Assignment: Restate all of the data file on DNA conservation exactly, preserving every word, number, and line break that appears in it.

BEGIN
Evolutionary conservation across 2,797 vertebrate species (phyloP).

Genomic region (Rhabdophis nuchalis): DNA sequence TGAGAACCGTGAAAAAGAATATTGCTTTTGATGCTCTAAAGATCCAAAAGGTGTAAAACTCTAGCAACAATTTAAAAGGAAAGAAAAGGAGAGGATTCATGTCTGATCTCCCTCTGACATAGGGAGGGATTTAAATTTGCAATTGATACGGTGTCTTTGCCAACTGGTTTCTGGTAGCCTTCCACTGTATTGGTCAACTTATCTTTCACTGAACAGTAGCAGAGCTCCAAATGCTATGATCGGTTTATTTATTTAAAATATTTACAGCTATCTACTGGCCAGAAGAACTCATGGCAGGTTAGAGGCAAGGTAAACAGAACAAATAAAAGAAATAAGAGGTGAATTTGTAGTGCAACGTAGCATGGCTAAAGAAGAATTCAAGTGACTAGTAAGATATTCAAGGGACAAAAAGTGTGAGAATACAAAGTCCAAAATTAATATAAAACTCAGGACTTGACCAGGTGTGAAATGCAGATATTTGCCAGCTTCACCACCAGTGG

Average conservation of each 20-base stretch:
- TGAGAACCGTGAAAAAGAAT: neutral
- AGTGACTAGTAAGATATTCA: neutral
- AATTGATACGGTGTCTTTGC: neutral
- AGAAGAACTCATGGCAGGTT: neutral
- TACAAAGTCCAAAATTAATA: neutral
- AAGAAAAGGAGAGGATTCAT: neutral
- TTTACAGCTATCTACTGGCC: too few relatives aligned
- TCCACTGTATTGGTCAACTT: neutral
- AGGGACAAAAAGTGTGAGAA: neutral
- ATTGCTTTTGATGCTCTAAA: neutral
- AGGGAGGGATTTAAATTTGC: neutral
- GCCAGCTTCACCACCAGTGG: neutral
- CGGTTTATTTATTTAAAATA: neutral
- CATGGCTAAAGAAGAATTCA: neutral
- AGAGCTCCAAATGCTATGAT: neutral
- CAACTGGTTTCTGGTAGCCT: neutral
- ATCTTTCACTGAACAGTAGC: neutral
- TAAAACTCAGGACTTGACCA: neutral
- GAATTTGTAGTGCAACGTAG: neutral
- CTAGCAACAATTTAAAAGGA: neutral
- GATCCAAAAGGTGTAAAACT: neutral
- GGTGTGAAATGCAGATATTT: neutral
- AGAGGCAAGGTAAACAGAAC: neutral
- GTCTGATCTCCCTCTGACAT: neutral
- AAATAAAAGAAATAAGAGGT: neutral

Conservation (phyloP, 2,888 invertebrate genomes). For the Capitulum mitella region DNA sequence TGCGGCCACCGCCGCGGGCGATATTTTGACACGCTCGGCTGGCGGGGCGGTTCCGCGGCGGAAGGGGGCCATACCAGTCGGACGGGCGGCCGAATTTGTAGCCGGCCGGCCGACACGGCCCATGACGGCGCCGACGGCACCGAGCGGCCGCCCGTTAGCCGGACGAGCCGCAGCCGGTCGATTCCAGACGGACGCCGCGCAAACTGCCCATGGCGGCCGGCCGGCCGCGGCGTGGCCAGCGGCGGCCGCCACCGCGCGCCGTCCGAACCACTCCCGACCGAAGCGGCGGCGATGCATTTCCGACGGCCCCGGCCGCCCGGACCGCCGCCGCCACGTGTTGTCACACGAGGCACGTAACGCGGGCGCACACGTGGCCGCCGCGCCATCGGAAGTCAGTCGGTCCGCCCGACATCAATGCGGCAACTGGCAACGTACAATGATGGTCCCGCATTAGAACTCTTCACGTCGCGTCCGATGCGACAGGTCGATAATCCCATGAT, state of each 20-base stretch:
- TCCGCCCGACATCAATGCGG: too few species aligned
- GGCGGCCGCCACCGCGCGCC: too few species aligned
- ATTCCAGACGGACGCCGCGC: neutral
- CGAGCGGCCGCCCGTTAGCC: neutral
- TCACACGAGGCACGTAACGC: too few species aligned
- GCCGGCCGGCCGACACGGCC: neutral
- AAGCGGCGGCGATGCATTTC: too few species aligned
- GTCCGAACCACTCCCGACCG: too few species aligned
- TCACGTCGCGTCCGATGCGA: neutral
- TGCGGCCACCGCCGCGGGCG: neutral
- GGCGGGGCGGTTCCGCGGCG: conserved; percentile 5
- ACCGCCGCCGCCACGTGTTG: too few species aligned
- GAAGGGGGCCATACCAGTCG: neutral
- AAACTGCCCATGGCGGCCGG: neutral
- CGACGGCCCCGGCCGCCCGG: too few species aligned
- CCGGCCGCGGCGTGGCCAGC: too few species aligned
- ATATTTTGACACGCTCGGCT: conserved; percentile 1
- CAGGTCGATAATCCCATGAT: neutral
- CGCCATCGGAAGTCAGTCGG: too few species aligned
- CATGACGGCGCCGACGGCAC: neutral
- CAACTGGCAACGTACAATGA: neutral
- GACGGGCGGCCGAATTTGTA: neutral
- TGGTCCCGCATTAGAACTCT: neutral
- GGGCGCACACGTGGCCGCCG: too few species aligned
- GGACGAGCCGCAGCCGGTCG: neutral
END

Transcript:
Evolutionary conservation across 2,797 vertebrate species (phyloP).

Genomic region (Rhabdophis nuchalis): DNA sequence TGAGAACCGTGAAAAAGAATATTGCTTTTGATGCTCTAAAGATCCAAAAGGTGTAAAACTCTAGCAACAATTTAAAAGGAAAGAAAAGGAGAGGATTCATGTCTGATCTCCCTCTGACATAGGGAGGGATTTAAATTTGCAATTGATACGGTGTCTTTGCCAACTGGTTTCTGGTAGCCTTCCACTGTATTGGTCAACTTATCTTTCACTGAACAGTAGCAGAGCTCCAAATGCTATGATCGGTTTATTTATTTAAAATATTTACAGCTATCTACTGGCCAGAAGAACTCATGGCAGGTTAGAGGCAAGGTAAACAGAACAAATAAAAGAAATAAGAGGTGAATTTGTAGTGCAACGTAGCATGGCTAAAGAAGAATTCAAGTGACTAGTAAGATATTCAAGGGACAAAAAGTGTGAGAATACAAAGTCCAAAATTAATATAAAACTCAGGACTTGACCAGGTGTGAAATGCAGATATTTGCCAGCTTCACCACCAGTGG

Average conservation of each 20-base stretch:
- TGAGAACCGTGAAAAAGAAT: neutral
- AGTGACTAGTAAGATATTCA: neutral
- AATTGATACGGTGTCTTTGC: neutral
- AGAAGAACTCATGGCAGGTT: neutral
- TACAAAGTCCAAAATTAATA: neutral
- AAGAAAAGGAGAGGATTCAT: neutral
- TTTACAGCTATCTACTGGCC: too few relatives aligned
- TCCACTGTATTGGTCAACTT: neutral
- AGGGACAAAAAGTGTGAGAA: neutral
- ATTGCTTTTGATGCTCTAAA: neutral
- AGGGAGGGATTTAAATTTGC: neutral
- GCCAGCTTCACCACCAGTGG: neutral
- CGGTTTATTTATTTAAAATA: neutral
- CATGGCTAAAGAAGAATTCA: neutral
- AGAGCTCCAAATGCTATGAT: neutral
- CAACTGGTTTCTGGTAGCCT: neutral
- ATCTTTCACTGAACAGTAGC: neutral
- TAAAACTCAGGACTTGACCA: neutral
- GAATTTGTAGTGCAACGTAG: neutral
- CTAGCAACAATTTAAAAGGA: neutral
- GATCCAAAAGGTGTAAAACT: neutral
- GGTGTGAAATGCAGATATTT: neutral
- AGAGGCAAGGTAAACAGAAC: neutral
- GTCTGATCTCCCTCTGACAT: neutral
- AAATAAAAGAAATAAGAGGT: neutral

Conservation (phyloP, 2,888 invertebrate genomes). For the Capitulum mitella region DNA sequence TGCGGCCACCGCCGCGGGCGATATTTTGACACGCTCGGCTGGCGGGGCGGTTCCGCGGCGGAAGGGGGCCATACCAGTCGGACGGGCGGCCGAATTTGTAGCCGGCCGGCCGACACGGCCCATGACGGCGCCGACGGCACCGAGCGGCCGCCCGTTAGCCGGACGAGCCGCAGCCGGTCGATTCCAGACGGACGCCGCGCAAACTGCCCATGGCGGCCGGCCGGCCGCGGCGTGGCCAGCGGCGGCCGCCACCGCGCGCCGTCCGAACCACTCCCGACCGAAGCGGCGGCGATGCATTTCCGACGGCCCCGGCCGCCCGGACCGCCGCCGCCACGTGTTGTCACACGAGGCACGTAACGCGGGCGCACACGTGGCCGCCGCGCCATCGGAAGTCAGTCGGTCCGCCCGACATCAATGCGGCAACTGGCAACGTACAATGATGGTCCCGCATTAGAACTCTTCACGTCGCGTCCGATGCGACAGGTCGATAATCCCATGAT, state of each 20-base stretch:
- TCCGCCCGACATCAATGCGG: too few species aligned
- GGCGGCCGCCACCGCGCGCC: too few species aligned
- ATTCCAGACGGACGCCGCGC: neutral
- CGAGCGGCCGCCCGTTAGCC: neutral
- TCACACGAGGCACGTAACGC: too few species aligned
- GCCGGCCGGCCGACACGGCC: neutral
- AAGCGGCGGCGATGCATTTC: too few species aligned
- GTCCGAACCACTCCCGACCG: too few species aligned
- TCACGTCGCGTCCGATGCGA: neutral
- TGCGGCCACCGCCGCGGGCG: neutral
- GGCGGGGCGGTTCCGCGGCG: conserved; percentile 5
- ACCGCCGCCGCCACGTGTTG: too few species aligned
- GAAGGGGGCCATACCAGTCG: neutral
- AAACTGCCCATGGCGGCCGG: neutral
- CGACGGCCCCGGCCGCCCGG: too few species aligned
- CCGGCCGCGGCGTGGCCAGC: too few species aligned
- ATATTTTGACACGCTCGGCT: conserved; percentile 1
- CAGGTCGATAATCCCATGAT: neutral
- CGCCATCGGAAGTCAGTCGG: too few species aligned
- CATGACGGCGCCGACGGCAC: neutral
- CAACTGGCAACGTACAATGA: neutral
- GACGGGCGGCCGAATTTGTA: neutral
- TGGTCCCGCATTAGAACTCT: neutral
- GGGCGCACACGTGGCCGCCG: too few species aligned
- GGACGAGCCGCAGCCGGTCG: neutral